How Watercolour World is documenting the planet pre-photography
Long before the invention of photography, the only way for people to capture moments of history and to document people, places, exotic animals and varying landscapes from all over globe was to paint and draw them. However, as time progressed and modern technologies started to develop, cameras became increasingly accessible and affordable to people all around the world, which meant that the art of capturing these beautiful landscapes, creating lifelike portraits and taking note of the ever-changing world by using painting techniques sadly began to decline. But one thing photography can’t do is show us how the world used to look before we were able to take images of it using a camera.
During the last 100 years, and certainly since the beginning of the 20th century, our planet has been shaped and moulded in an extremely drastic way through both natural forces and the rapidly increasing human population. Buildings began to rise and the layout of the landscape started to become almost unrecognisable as more and more land was cleared, flattened and used for farming or other essential purposes that we needed in order to survive. And, whilst this helped to ensure the survival of the human race, it has left us wondering what the world looked like before.
It’s for this reason that preserving the artwork that was created long before any human intervention began reshaping the planet is incredibly important. These paintings are a link to our early beginnings that give us a glimpse into the past and allow us to see what the Earth looked like way before the industrial revolution and modern technology started taking its toll on the world.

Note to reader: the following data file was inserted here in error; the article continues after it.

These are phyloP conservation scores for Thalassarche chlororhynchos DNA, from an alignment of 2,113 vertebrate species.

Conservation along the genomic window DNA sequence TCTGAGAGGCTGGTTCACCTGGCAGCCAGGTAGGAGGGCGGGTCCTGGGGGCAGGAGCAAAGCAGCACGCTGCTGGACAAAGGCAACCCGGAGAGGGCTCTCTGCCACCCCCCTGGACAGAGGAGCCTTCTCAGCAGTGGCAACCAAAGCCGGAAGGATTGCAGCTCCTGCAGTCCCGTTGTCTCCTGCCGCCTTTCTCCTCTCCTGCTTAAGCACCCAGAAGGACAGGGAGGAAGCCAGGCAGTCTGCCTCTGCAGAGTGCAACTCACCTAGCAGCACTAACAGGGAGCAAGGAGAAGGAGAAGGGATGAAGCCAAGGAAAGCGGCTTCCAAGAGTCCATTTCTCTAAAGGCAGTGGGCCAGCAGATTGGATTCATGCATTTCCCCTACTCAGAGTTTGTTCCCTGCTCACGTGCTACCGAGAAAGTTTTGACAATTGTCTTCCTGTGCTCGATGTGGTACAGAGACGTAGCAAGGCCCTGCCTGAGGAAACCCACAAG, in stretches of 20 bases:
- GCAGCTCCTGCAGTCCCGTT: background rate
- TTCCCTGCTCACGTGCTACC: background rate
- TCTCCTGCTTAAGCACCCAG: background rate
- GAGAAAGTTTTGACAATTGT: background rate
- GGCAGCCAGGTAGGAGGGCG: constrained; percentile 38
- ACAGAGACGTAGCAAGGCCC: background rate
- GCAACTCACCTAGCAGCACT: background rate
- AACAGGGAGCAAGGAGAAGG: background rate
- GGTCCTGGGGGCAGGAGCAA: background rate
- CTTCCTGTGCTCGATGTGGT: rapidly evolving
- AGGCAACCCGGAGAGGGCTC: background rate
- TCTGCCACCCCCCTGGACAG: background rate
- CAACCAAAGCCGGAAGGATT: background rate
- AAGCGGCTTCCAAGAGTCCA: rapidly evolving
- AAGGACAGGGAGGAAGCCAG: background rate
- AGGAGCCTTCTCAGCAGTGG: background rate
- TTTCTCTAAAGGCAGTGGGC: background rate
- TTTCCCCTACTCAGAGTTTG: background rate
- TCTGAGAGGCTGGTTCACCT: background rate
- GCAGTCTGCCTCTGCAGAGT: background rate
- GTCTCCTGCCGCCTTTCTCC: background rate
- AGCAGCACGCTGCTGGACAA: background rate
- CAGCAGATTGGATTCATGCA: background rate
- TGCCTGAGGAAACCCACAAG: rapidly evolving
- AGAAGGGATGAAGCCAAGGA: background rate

Luckily, thanks to Javad Marandi from the Marandi Foundation, an organisation that helps provide disadvantaged young people in the United Kingdom with opportunities in education and give them the opportunity to view art and culture that they would normally have difficulty getting access to, we are able to see what the world looked like hundreds of years ago with ease.
This is due to the Marandi Foundation’s support of Watercolour World, a website that holds an online database of watercolour paintings dating back to before 1900. Amongst these wonderful images, you’ll find documentation of people, places, animals, plant life, buildings and historical events, all of which were created long before photographs.
Preserving these images also gives us the opportunity to see how things changed from century to century before photography as well. Much in the same way as looking back at old photographs and wondering why you ever wore that outfit or cut your hair in that style, the differences between eras from the Middle Ages right up to the start of 1900 is remarkable and is definitely something worth looking at.
Have you ever wondered what some of the world’s most famous tourist attractions looked like when they were first built? With photography we get a fairly up-to-date picture of these landmarks, however by travelling back hundreds of years with the help of a watercolour painting, we get an entirely different point of view.